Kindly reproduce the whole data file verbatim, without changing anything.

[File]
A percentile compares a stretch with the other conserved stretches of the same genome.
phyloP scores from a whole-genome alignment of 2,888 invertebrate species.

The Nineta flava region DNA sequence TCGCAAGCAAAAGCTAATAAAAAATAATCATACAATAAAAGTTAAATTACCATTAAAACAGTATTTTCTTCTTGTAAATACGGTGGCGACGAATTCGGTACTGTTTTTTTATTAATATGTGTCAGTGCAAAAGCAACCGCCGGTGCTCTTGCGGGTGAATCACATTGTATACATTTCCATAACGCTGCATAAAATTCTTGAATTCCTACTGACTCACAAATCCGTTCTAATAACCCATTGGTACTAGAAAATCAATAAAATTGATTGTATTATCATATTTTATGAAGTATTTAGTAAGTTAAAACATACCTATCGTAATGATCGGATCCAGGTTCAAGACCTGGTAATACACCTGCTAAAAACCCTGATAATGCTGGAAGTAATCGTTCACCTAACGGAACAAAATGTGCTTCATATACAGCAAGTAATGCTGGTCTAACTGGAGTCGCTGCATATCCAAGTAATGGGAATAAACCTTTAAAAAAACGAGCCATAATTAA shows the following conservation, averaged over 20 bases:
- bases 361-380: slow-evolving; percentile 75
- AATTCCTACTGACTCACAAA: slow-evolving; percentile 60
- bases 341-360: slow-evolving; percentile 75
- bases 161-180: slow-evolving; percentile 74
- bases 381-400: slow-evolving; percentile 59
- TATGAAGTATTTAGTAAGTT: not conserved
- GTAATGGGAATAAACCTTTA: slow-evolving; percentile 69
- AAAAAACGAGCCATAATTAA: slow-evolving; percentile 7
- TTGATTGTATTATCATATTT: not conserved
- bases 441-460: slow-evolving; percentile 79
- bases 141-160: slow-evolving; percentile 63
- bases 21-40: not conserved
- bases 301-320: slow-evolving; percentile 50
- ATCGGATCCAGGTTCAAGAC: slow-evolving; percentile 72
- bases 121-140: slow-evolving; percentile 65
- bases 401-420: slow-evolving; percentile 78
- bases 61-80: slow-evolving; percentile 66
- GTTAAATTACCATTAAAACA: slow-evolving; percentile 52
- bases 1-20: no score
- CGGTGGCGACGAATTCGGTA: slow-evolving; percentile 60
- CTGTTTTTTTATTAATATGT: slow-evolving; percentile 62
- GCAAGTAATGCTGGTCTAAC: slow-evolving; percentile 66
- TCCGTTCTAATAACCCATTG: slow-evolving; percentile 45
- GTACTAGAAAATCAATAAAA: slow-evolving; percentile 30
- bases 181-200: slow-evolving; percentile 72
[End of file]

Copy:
A percentile compares a stretch with the other conserved stretches of the same genome.
phyloP scores from a whole-genome alignment of 2,888 invertebrate species.

The Nineta flava region DNA sequence TCGCAAGCAAAAGCTAATAAAAAATAATCATACAATAAAAGTTAAATTACCATTAAAACAGTATTTTCTTCTTGTAAATACGGTGGCGACGAATTCGGTACTGTTTTTTTATTAATATGTGTCAGTGCAAAAGCAACCGCCGGTGCTCTTGCGGGTGAATCACATTGTATACATTTCCATAACGCTGCATAAAATTCTTGAATTCCTACTGACTCACAAATCCGTTCTAATAACCCATTGGTACTAGAAAATCAATAAAATTGATTGTATTATCATATTTTATGAAGTATTTAGTAAGTTAAAACATACCTATCGTAATGATCGGATCCAGGTTCAAGACCTGGTAATACACCTGCTAAAAACCCTGATAATGCTGGAAGTAATCGTTCACCTAACGGAACAAAATGTGCTTCATATACAGCAAGTAATGCTGGTCTAACTGGAGTCGCTGCATATCCAAGTAATGGGAATAAACCTTTAAAAAAACGAGCCATAATTAA shows the following conservation, averaged over 20 bases:
- bases 361-380: slow-evolving; percentile 75
- AATTCCTACTGACTCACAAA: slow-evolving; percentile 60
- bases 341-360: slow-evolving; percentile 75
- bases 161-180: slow-evolving; percentile 74
- bases 381-400: slow-evolving; percentile 59
- TATGAAGTATTTAGTAAGTT: not conserved
- GTAATGGGAATAAACCTTTA: slow-evolving; percentile 69
- AAAAAACGAGCCATAATTAA: slow-evolving; percentile 7
- TTGATTGTATTATCATATTT: not conserved
- bases 441-460: slow-evolving; percentile 79
- bases 141-160: slow-evolving; percentile 63
- bases 21-40: not conserved
- bases 301-320: slow-evolving; percentile 50
- ATCGGATCCAGGTTCAAGAC: slow-evolving; percentile 72
- bases 121-140: slow-evolving; percentile 65
- bases 401-420: slow-evolving; percentile 78
- bases 61-80: slow-evolving; percentile 66
- GTTAAATTACCATTAAAACA: slow-evolving; percentile 52
- bases 1-20: no score
- CGGTGGCGACGAATTCGGTA: slow-evolving; percentile 60
- CTGTTTTTTTATTAATATGT: slow-evolving; percentile 62
- GCAAGTAATGCTGGTCTAAC: slow-evolving; percentile 66
- TCCGTTCTAATAACCCATTG: slow-evolving; percentile 45
- GTACTAGAAAATCAATAAAA: slow-evolving; percentile 30
- bases 181-200: slow-evolving; percentile 72